Is it true that you should wait 2-3 days before training the same muscle again?
Yes, it’s true. Well, maybe, kind of, sometimes, not always…
This notion of waiting 2-3 days before training the same muscle group again is an extremely wide generalization.
While it’s not such a bad rule for someone starting out with bodybuilding, after a while, you will start creating your own training programs and then you will be able to find out what your individual recovery abilities are with some trial and error.
The best solution for you will be based on several factors, such as:
1. Your “training age”. Training age represents how long you’ve been training so far.
Recovery times will vary greatly from beginner lifter, to intermediate to advanced.
2. The muscle being trained. Smaller muscles such as the arms, for example, will recover a lot faster compared to large muscle such as the ones on your back or legs.
4. Your real age. In general, the older you get the longer it will take your body to recover.
This too, is a generalization, albeit more applicable.
5. Training intensity. The intensity of your training will vary from sport to sport.
However, to have a general idea of the concept, jumping rope has a rate of 10, while walking at 3 mph is a 3.
There’s also the issue of what we mean when we say “working a muscle”.
It’s a fact that you probably never finish a workout without training the muscle you trained yesterday to at least some extent.
We’ll use the triceps muscle as an example: If you performed triceps extensions yesterday on your “arm day” and today you perform incline bench press on your “chest day”, you have actually trained the triceps 2 days in a row.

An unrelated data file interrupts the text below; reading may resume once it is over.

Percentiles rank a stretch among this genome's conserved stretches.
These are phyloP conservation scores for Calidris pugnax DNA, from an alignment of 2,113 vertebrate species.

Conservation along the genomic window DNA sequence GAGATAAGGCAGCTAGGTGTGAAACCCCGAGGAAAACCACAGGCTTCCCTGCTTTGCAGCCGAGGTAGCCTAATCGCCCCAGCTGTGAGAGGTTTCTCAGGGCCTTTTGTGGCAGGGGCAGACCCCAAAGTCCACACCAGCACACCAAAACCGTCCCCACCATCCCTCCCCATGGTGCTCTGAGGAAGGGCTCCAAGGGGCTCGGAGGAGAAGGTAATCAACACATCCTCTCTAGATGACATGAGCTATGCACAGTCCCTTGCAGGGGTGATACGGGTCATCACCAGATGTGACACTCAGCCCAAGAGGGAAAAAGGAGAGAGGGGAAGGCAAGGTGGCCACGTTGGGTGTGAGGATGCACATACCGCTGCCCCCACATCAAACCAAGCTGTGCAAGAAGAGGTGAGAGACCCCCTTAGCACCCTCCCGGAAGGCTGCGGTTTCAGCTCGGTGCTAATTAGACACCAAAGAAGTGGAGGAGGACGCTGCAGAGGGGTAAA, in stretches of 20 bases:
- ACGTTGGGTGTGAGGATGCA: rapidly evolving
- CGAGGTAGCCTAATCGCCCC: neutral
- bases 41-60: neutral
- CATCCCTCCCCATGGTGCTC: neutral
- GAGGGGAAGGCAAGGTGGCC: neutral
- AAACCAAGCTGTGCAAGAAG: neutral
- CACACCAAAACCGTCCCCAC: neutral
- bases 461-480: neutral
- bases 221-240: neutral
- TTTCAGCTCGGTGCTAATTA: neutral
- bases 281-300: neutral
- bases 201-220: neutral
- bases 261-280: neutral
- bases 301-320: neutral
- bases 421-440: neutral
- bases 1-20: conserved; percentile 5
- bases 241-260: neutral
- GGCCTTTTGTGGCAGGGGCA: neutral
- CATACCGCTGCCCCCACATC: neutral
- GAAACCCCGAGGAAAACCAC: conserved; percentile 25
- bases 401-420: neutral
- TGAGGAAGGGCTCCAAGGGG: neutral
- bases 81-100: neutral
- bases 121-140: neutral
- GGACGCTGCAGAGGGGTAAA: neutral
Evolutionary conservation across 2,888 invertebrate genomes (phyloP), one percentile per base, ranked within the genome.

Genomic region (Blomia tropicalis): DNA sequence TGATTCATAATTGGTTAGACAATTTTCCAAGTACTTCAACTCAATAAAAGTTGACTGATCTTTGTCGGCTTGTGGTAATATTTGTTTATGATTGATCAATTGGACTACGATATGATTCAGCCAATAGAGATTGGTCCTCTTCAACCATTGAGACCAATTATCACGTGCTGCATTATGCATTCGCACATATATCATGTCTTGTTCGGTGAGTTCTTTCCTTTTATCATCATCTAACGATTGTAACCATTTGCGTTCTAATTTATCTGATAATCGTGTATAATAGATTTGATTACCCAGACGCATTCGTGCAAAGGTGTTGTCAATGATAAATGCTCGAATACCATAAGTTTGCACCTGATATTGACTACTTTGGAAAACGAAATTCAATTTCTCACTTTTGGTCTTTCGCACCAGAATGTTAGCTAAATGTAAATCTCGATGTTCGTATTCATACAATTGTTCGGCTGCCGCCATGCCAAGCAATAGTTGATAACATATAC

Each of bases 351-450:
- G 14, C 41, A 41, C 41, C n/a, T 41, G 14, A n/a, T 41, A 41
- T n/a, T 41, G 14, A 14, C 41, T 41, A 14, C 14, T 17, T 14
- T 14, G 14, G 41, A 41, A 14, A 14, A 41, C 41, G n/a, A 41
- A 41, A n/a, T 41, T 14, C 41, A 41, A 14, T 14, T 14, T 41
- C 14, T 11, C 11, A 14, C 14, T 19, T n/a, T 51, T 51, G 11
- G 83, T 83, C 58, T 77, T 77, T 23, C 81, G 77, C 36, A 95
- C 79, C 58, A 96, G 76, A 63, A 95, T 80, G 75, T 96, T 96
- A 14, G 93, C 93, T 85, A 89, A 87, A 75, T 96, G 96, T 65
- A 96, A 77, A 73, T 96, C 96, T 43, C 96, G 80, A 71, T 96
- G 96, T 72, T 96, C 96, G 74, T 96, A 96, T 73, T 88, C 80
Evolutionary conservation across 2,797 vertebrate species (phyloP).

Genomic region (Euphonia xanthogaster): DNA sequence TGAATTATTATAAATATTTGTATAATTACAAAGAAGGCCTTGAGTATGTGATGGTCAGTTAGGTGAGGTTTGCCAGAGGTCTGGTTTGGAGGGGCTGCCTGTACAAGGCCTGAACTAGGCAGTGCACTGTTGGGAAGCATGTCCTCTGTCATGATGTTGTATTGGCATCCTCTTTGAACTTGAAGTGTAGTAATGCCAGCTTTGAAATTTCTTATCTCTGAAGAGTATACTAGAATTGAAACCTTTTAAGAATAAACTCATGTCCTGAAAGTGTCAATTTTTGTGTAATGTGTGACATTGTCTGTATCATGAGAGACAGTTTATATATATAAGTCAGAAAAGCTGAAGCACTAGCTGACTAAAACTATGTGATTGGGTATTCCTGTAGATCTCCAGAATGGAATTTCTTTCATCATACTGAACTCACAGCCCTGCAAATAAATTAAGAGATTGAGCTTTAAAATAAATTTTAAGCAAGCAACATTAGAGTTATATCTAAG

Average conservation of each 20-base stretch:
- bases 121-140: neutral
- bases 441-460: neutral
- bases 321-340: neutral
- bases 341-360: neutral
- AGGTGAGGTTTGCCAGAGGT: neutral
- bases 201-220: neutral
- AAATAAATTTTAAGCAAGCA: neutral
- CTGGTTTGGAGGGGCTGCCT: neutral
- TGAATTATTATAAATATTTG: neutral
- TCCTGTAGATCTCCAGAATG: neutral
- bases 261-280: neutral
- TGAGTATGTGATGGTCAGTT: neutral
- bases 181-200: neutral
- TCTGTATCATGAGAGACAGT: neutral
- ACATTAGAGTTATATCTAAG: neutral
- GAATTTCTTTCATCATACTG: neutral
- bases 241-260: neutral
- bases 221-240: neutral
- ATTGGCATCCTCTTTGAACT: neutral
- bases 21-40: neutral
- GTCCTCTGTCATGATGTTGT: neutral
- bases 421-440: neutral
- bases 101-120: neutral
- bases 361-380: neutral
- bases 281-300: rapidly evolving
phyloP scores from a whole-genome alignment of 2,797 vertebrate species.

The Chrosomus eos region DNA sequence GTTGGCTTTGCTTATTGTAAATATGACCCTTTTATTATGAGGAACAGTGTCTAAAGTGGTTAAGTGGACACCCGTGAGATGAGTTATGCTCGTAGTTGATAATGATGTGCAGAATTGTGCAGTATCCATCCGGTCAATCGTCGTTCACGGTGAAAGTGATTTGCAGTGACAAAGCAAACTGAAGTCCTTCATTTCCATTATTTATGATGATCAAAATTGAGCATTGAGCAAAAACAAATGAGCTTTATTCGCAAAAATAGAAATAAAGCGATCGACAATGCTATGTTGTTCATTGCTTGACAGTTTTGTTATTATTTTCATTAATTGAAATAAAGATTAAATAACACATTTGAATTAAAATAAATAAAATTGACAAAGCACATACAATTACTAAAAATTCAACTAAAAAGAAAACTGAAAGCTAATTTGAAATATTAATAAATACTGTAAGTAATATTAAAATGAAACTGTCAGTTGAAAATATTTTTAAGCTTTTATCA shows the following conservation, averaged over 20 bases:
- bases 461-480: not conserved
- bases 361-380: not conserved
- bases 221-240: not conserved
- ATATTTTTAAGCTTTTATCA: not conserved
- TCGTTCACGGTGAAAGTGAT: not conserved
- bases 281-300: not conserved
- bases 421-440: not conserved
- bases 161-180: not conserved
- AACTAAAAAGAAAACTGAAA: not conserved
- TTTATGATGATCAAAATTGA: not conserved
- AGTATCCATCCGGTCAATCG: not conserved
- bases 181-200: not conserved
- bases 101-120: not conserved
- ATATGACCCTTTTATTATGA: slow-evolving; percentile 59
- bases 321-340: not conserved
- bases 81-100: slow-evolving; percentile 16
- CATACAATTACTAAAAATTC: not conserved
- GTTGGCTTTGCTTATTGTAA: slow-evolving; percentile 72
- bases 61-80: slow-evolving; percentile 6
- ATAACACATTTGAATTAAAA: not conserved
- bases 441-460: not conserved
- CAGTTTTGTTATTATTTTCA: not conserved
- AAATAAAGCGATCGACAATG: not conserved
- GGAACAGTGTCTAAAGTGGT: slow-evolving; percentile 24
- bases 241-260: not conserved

If you performed deadlifts yesterday, there will hardly be any muscle left that you didn’t already train yesterday.
So, the rule of leaving 2-3 days before working the same muscle again is already greatly erroneous.
Eventually, it all boils down to how hard you trained a specific muscle or muscle group.
Recovery can be measured in terms of intensity (is the muscle being trained a primary mover in a movement or a secondary) or time (48-72) hours.
For any muscle or muscle group, if the next workout isn’t better than the previous one when it comes to the main progress indicators: more weight, more reps, more sets or shorter rest intervals between sets, then you may need to examine your training program and adjust it a bit so that you allow more recovery time for a particular muscle if you don’t experience any progress for 2-3 weeks.
You are the best judge when it comes to determining how much time you need to recover before training the same muscle again.
Shorter recovery time between workout sessions will surely hinder your progress. Too far apart and you might be wasting your time and gaining muscle too slow.
It’s an old bodybuilding rule: you don’t get bigger/stronger/faster in the gym. Your progress comes during recovery.